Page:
Lancashire partners with BT for superfast broadband
While there are three areas of the UK at risk of no BDUK plan, Lancashire County Council is ploughing ahead and has announced who its commercial partner is to be in delivering vastly improved broadband to the county.
A high target of 97% having access to superfast broadband at speeds in excess of 30 Mbps is stated as the eventual completion goal of the project. The remaining 3% will see basic broadband speeds of 2 Mbps or faster which for areas where people have no broadband will still be welcome, to try and reduce this 3% even further a £500,000 fund is to be created for these rural areas with an initial pilot to the east of Lancaster.
"We are determined to ensure that Lancashire continues to benefit from being at the forefront of this technology. Establishing this superfast broadband network will not only open up opportunities for businesses in Lancashire, it will revolutionise the way that people in the county, especially in rural or deprived areas, connect to the wider world"Geoff Driver, leader of Lancashire County Council
The size of the public sector pot in the project is £10.8m from BDUK, £16.5m from the European Regional Development Fund (£16.5m) and £4.7m from Lancashire County Council. It is not clear at this time, but given how investment is often restated many times it is possible the £16.5m from the ERDF may be some of the extra £100m announced for broadband projects.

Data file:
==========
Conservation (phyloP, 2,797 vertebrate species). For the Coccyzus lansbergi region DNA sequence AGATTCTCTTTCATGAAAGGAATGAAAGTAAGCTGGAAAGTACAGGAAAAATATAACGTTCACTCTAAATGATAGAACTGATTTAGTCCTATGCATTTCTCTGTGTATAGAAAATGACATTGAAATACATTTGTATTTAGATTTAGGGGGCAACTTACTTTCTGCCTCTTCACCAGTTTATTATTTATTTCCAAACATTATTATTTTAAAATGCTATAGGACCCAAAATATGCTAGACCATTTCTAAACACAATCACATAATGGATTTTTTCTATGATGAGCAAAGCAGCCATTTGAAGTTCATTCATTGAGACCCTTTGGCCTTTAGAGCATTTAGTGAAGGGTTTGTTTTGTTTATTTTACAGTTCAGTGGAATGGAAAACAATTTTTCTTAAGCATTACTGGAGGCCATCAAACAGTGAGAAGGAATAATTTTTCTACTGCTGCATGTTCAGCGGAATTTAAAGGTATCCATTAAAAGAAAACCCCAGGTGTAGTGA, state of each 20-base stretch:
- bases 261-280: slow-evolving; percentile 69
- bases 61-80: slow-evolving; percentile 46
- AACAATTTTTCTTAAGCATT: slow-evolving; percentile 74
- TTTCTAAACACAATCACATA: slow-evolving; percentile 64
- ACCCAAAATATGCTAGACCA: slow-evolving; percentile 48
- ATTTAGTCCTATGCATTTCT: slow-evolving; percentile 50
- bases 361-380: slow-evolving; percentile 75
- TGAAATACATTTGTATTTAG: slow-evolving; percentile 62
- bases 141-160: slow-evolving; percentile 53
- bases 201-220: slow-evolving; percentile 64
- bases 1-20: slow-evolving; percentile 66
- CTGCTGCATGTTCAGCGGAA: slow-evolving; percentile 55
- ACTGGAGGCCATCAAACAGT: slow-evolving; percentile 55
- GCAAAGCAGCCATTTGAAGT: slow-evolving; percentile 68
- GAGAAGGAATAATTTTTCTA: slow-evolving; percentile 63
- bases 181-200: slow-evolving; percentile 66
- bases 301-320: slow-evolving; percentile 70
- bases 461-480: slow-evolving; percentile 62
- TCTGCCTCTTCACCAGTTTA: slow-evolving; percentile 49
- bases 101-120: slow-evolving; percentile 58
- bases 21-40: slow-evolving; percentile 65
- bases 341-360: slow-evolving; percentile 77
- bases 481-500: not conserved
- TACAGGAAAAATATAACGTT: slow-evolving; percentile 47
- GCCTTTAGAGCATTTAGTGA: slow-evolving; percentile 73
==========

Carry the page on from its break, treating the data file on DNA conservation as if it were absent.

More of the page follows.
A roll-out with a 97% superfast broadband target pretty much ensures that Fibre to the Cabinet (FTTC) will be the dominant technology, hopefully Openreach when planning the roll-out will be able to incorporate a mixture of FTTP and FTTC technology, for small villages and towns that have clusters of terraced housing, FTTP deployment costs should potentially be feasible, particularly where ducting is available.
Lancashire already has a community led Gigabit fibre project underway, and while there will be criticism of the Council for choosing BT as a partner, since BT is very likely to rely heavily on FTTC, this leaves projects like B4rn in the position to provide an attractive world leading speed solution, that other rural communities, particularly in the last 3% of Lancashire will be very interested in emulating.